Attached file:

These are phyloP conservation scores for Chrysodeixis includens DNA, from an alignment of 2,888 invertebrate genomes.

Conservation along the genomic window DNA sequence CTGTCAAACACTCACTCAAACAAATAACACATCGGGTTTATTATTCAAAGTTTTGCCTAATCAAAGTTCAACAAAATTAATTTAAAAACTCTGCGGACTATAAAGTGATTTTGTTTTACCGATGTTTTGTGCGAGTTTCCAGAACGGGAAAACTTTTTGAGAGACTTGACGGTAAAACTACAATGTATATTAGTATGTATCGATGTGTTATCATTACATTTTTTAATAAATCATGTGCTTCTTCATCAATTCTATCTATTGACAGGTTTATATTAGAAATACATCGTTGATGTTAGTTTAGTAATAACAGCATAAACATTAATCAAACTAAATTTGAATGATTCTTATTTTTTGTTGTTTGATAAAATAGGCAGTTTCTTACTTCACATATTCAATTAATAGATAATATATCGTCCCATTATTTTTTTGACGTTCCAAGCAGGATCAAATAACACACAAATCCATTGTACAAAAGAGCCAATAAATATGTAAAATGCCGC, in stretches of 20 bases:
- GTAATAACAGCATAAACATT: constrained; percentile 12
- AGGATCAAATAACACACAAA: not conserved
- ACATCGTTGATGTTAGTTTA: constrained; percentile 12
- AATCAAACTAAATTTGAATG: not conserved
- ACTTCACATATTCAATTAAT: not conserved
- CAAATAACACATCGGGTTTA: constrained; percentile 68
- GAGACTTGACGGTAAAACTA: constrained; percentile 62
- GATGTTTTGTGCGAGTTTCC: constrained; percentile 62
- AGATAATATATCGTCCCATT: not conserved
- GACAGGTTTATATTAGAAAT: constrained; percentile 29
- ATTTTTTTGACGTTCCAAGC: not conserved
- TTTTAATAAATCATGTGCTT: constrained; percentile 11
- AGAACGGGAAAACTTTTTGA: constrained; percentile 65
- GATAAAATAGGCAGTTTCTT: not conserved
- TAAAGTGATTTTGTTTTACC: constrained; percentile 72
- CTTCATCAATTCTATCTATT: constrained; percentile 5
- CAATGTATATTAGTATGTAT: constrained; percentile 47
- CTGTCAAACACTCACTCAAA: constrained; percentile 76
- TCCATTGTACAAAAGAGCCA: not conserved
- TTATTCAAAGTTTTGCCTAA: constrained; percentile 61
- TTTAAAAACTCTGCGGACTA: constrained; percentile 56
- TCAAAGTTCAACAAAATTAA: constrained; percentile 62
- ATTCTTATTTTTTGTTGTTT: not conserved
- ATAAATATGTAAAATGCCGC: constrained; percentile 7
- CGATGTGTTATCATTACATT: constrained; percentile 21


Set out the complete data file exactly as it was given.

These are phyloP conservation scores for Chrysodeixis includens DNA, from an alignment of 2,888 invertebrate genomes.

Conservation along the genomic window DNA sequence CTGTCAAACACTCACTCAAACAAATAACACATCGGGTTTATTATTCAAAGTTTTGCCTAATCAAAGTTCAACAAAATTAATTTAAAAACTCTGCGGACTATAAAGTGATTTTGTTTTACCGATGTTTTGTGCGAGTTTCCAGAACGGGAAAACTTTTTGAGAGACTTGACGGTAAAACTACAATGTATATTAGTATGTATCGATGTGTTATCATTACATTTTTTAATAAATCATGTGCTTCTTCATCAATTCTATCTATTGACAGGTTTATATTAGAAATACATCGTTGATGTTAGTTTAGTAATAACAGCATAAACATTAATCAAACTAAATTTGAATGATTCTTATTTTTTGTTGTTTGATAAAATAGGCAGTTTCTTACTTCACATATTCAATTAATAGATAATATATCGTCCCATTATTTTTTTGACGTTCCAAGCAGGATCAAATAACACACAAATCCATTGTACAAAAGAGCCAATAAATATGTAAAATGCCGC, in stretches of 20 bases:
- GTAATAACAGCATAAACATT: constrained; percentile 12
- AGGATCAAATAACACACAAA: not conserved
- ACATCGTTGATGTTAGTTTA: constrained; percentile 12
- AATCAAACTAAATTTGAATG: not conserved
- ACTTCACATATTCAATTAAT: not conserved
- CAAATAACACATCGGGTTTA: constrained; percentile 68
- GAGACTTGACGGTAAAACTA: constrained; percentile 62
- GATGTTTTGTGCGAGTTTCC: constrained; percentile 62
- AGATAATATATCGTCCCATT: not conserved
- GACAGGTTTATATTAGAAAT: constrained; percentile 29
- ATTTTTTTGACGTTCCAAGC: not conserved
- TTTTAATAAATCATGTGCTT: constrained; percentile 11
- AGAACGGGAAAACTTTTTGA: constrained; percentile 65
- GATAAAATAGGCAGTTTCTT: not conserved
- TAAAGTGATTTTGTTTTACC: constrained; percentile 72
- CTTCATCAATTCTATCTATT: constrained; percentile 5
- CAATGTATATTAGTATGTAT: constrained; percentile 47
- CTGTCAAACACTCACTCAAA: constrained; percentile 76
- TCCATTGTACAAAAGAGCCA: not conserved
- TTATTCAAAGTTTTGCCTAA: constrained; percentile 61
- TTTAAAAACTCTGCGGACTA: constrained; percentile 56
- TCAAAGTTCAACAAAATTAA: constrained; percentile 62
- ATTCTTATTTTTTGTTGTTT: not conserved
- ATAAATATGTAAAATGCCGC: constrained; percentile 7
- CGATGTGTTATCATTACATT: constrained; percentile 21